2

I have a folder in which there are thousands of images. Of those thousand images, I want to bring together all those images whose “Last created” and “Last modified” attributes are exactly same. ( In other words, I want to separate all the images I didn’t ever rename for example )

Is there a way to do this from terminal ?

these are the two commands that I want to concatenate ls -tU lists file by creation date. (I'm on a mac) ls -lt lists file by modified date

such that I want to "List files whose date created = date modified"

2

You can do this using the stat command. Here is a simple script which prints the filenames, with some allowances for embedded blanks:

#!/bin/sh
find $* -exec stat -f '%m %B %N' {} \; | \
awk '$1 == $2 { \
  s=length($1)+length($2)+3;
  $0 = substr($0,s);
  print $0;
}'

The %m and %B are respectively the modified and birth times (which appear to be what was asked). The script prints those as decimal numbers, passing to awk which then prints only the lines where those numbers are the same. Because your filenames may have embedded blanks, the rest of the script removes the timestamp values from the input and prints the remainder of the line.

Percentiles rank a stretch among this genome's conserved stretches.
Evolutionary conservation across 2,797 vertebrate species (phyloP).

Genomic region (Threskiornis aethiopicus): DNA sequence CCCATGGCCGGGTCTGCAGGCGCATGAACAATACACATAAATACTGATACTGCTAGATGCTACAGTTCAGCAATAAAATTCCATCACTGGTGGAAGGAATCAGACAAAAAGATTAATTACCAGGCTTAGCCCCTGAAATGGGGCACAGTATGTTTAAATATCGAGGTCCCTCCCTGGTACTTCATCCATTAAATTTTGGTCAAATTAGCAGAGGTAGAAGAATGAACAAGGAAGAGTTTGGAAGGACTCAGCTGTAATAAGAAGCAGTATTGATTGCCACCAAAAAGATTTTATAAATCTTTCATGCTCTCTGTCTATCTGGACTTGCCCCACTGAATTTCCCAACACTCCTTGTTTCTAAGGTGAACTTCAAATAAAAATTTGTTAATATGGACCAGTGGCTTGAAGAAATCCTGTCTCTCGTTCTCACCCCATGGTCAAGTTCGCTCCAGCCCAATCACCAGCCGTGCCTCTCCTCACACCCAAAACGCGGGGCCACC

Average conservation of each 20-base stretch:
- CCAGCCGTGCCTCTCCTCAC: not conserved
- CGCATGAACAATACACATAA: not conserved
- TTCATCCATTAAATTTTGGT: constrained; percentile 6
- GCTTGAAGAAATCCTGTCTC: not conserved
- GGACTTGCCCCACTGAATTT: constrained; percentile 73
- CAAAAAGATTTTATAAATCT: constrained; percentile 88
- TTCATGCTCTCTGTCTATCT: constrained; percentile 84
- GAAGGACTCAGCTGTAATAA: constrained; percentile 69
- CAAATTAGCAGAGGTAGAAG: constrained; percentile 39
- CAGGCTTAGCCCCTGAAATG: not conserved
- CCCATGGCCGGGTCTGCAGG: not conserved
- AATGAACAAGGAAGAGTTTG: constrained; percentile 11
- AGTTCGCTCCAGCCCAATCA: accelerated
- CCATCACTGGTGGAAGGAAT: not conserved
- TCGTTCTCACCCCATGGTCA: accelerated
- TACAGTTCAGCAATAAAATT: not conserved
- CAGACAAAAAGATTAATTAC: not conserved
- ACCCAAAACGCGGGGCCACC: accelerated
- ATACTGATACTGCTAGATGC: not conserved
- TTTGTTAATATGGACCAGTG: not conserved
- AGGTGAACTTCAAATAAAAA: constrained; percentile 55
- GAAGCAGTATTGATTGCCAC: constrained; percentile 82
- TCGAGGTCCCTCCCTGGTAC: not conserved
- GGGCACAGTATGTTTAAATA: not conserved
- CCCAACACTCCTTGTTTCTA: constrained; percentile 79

Further reading:

0

I felt bored and I have use for such a script as well so I changed Thomas Dickey's in little ways, not in any drastic way but just e.g. so that you can deal with all sort of file names (even those with newlines) and easily change the separator between the file names (e.g. just set ORS to "\0" to forward it to xargs -z …)

#!/bin/sh
find "${1-.}" -type f -exec stat --printf '%n\0%Y %W\0' -- {} \; | \
awk 'BEGIN {
  RS  = "\0";
  FS  =  " ";
  ORS = "\n";
} {
  if (NR % 2) {
    f = $0;
  } else if ($1 == $2) {
    print f;
  }
}'

Not entirely POSIX because of e.g. --printf.

  • OSX find manual page does not mention -printf (my script does work with OSX). – Thomas Dickey Jun 18 '16 at 19:00
  • @ThomasDickey Oh damn, I missed the "osx" tag. – phk Jun 18 '16 at 20:44
  • Also, newlines are rarely used in filenames, other than as an example on this forum. – Thomas Dickey Jun 18 '16 at 20:52
  • @ThomasDickey I know, I know. Apart from maybe a security aspect POV (for when you are dealing with user-controlled input) there is no good reason for trying to cope with all that craziness concerning all possible file names. I do it mostly out of fun (it's kinda like a puzzle sometimes) but also to train myself for cases where it then really has relevance for security for once. – phk Jun 18 '16 at 20:56

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